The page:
Philip Saunders

    The settled consensus among most market participants is that any shift in the monetary order away from the US dollar will happen gradually and take decades. After six of the last seven years in which the dollar has risen against other currencies, that may be understandable. Moreover, past currency transitions have taken decades, so this one should too.

    We are less convinced.

    Consider the following developments from 2018. Petroyuan futures, launched last year in Shanghai, have already overtaken benchmarks in Singapore and Dubai by volume. Meanwhile, a special purpose vehicle, Instex, was created earlier this year by the UK, France, and Germany to permit payments to Iran. Less surprisingly, Russia shifted $100bn of dollar-denominated reserves into renminbi, euros and yen last year.

    In general, the increasing weaponisation of economic sanctions since President Trump’s inauguration (but also before) is driving countries to seek refuge from the long arm of US financial authority. No country wants their main bank to be fined billions of dollars—as occurred to France’s BNP Paribas in 2015—for not adhering to another state’s foreign policy. As if to underline the growing doubt in the current monetary order, Commission President Juncker at the last European State of the Union address emphasised, “it is absurd that European companies buy European planes in dollars instead of euros.”

    All this is happening while the shale revolution continues unabated in the US. By 2025, it is set to overtake Saudi Arabia as the world’s biggest oil exporter. Effectively, the US is buying less international crude oil at precisely the same time the Chinese are ramping up purchases, increasing the opportunity for oil exporters to accept other currencies.

    Moreover, structural changes in Chinese demographics imply a need to internationalise the renminbi before too long. China’s working age population peaked in 2016 and will decline going forward. That matters because half the increase in Chinese household savings since the 1970s were driven by demographics. Going forward, higher household dissaving will put pressure on the current account. Of course, China would prefer to borrow in its own currency than incur foreign currency denominated debt in perpetuity—one reason why China continues to internationalise the renminbi.

    As if all this were not enough, concerns about US twin deficits are re-emerging. Renewed political polarisation in the US, on the right and now increasingly the left, imply budget deficits as far as the eye can see, driven by tax cuts and higher social spending. Congressional Budget Office forecasts show US debt hitting 152 per cent of output by 2048 from 78 per cent today.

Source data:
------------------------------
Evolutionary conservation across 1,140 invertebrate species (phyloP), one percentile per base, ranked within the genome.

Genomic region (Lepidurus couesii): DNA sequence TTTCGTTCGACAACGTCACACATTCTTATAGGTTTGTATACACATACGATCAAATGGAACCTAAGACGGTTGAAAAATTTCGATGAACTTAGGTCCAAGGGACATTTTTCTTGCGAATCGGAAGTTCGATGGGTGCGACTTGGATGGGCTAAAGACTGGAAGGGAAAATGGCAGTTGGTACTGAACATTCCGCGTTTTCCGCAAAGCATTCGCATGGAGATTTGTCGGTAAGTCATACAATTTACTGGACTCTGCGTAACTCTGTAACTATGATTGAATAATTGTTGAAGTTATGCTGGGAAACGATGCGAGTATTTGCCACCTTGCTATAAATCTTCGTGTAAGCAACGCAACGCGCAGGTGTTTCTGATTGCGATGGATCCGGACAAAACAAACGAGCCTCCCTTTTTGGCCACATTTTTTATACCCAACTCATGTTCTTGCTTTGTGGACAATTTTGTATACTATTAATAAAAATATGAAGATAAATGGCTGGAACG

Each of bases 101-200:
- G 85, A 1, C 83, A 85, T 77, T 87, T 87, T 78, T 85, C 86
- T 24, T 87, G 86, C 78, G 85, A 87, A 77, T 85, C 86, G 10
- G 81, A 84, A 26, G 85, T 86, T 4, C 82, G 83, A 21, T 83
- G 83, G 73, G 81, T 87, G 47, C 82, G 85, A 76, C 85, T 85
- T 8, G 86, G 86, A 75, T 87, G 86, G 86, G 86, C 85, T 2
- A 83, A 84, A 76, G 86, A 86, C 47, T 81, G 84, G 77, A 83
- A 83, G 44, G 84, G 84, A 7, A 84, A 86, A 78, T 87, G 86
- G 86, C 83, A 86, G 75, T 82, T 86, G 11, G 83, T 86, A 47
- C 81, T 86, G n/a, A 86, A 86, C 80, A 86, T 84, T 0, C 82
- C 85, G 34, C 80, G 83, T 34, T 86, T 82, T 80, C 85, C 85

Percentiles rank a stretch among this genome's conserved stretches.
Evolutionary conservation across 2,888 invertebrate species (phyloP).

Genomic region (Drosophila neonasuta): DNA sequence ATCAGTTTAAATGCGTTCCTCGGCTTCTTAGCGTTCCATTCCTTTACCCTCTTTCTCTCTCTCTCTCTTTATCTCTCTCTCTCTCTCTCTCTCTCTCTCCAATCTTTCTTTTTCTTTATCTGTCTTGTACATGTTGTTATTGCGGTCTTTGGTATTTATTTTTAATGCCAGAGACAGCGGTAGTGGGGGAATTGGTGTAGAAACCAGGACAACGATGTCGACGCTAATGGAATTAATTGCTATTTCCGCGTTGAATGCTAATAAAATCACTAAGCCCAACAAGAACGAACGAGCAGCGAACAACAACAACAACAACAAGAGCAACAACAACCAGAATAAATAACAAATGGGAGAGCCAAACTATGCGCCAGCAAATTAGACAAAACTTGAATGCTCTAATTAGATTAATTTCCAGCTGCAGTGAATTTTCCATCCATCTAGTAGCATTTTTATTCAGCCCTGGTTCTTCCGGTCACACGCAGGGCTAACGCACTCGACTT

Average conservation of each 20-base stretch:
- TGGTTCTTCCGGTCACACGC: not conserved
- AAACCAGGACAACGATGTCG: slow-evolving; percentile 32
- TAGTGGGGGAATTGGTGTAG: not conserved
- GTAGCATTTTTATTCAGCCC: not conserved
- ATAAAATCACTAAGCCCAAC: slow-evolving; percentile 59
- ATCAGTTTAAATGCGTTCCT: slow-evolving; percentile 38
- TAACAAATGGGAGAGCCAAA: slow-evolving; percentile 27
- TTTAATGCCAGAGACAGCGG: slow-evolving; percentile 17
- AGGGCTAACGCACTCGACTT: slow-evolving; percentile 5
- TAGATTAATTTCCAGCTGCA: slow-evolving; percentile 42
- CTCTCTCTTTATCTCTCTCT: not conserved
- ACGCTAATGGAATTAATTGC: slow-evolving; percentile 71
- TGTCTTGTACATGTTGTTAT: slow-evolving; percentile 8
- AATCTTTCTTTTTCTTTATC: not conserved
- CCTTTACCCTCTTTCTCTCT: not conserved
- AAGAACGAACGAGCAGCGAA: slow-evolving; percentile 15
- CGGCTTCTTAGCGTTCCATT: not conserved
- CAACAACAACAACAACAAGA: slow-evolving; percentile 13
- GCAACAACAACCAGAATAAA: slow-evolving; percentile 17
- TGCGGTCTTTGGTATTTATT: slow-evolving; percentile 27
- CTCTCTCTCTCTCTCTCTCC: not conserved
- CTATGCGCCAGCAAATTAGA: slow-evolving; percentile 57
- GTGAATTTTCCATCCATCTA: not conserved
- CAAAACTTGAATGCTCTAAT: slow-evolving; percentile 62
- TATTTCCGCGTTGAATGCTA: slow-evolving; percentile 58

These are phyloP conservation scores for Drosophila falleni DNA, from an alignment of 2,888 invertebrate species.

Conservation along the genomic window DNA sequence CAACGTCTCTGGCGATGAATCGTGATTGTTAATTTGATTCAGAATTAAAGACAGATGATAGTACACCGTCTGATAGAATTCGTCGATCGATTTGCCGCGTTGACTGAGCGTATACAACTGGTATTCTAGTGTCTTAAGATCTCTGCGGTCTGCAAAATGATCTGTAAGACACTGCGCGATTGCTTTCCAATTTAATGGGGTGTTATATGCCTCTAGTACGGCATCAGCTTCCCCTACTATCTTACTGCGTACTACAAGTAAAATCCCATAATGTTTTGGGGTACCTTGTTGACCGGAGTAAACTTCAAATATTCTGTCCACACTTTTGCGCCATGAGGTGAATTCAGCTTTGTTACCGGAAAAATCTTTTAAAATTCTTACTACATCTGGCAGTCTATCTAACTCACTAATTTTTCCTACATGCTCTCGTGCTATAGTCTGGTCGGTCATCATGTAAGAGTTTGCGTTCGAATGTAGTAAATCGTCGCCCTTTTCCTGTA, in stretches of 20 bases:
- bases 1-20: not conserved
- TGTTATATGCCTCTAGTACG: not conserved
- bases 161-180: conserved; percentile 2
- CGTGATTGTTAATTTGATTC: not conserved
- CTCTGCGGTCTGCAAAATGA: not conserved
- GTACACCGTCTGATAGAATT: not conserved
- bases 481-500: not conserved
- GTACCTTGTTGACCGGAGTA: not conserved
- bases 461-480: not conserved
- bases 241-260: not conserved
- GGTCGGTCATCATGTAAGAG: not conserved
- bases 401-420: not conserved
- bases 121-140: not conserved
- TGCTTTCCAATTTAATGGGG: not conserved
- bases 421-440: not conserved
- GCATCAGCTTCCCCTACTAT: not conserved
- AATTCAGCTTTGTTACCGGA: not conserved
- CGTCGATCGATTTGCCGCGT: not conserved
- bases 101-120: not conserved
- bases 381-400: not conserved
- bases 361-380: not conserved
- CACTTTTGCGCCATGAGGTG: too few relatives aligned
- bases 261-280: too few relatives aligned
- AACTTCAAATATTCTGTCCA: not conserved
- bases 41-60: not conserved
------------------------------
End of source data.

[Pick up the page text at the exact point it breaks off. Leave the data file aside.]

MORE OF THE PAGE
None of this is to imply that the US dollar will not remain a key international currency, if not the most important one, for some time to come. Nevertheless, the coming market cycle is likely to be different, for all the reasons discussed above. The rise of a challenger like China that is less willing to subscribe to a US-led order (as Japan and Germany did), is a fundamentally different development. The emergence of a genuine multipolar world will have a profound impact on markets and will affect nearly every asset class. After nearly seven years of a dollar bull market, investors should be aware that the nature of the change unfolding could be structural rather than purely cyclical.

    Read the full piece on the Investment Institute.

    Philip Saunders
    Co-head of Multi Asset Growth

  • Equities

    Equities

    ---o+++
    Equities
    North America  
    Europe ex UK  
    UK  
    Japan  
    Asia ex Japan  
    Emerging markets  
    Emerging market equities are supported by the relatively robust late cycle environment, against a backdrop of supportive global growth. Valuations are also cheap versus history and attractive relative to developed markets.

    North America

    -- - o + ++
    North America  

    The US economy remains the key driver of global economic growth, while the US Federal Reserve’s decision to pause interest rate hikes removes a key headwind for now. Consumer and business sentiment have deteriorated from elevated levels in 2018 however, and while strong earnings growth continues to underpin US equities, the degree of strength has moderated.

    We retain our preference for high-returning companies with earnings visibility that appear cheap given their cash-generating abilities.

    Europe ex UK

    -- - o + ++
    Europe ex UK  

    Fundamentals continue to moderate on a macroeconomic level, domestic and export-orientated companies are seeing pressure and tensions from escalating trade wars will also continue to weigh on sentiment in bouts.

    However, we believe the feed through of Chinese stimulus provides a back-stop to the market, which when combined with depressed valuations and negative sentiment, offers the potential for a rebound.

    UK

    -- - o + ++
    UK  

    We retain our neutral stance towards UK equities. Fundamentals and valuations alike are mixed, with Brexit related uncertainty exacerbating cyclical and structural issues seen in a number of industries such as retail, media and banking.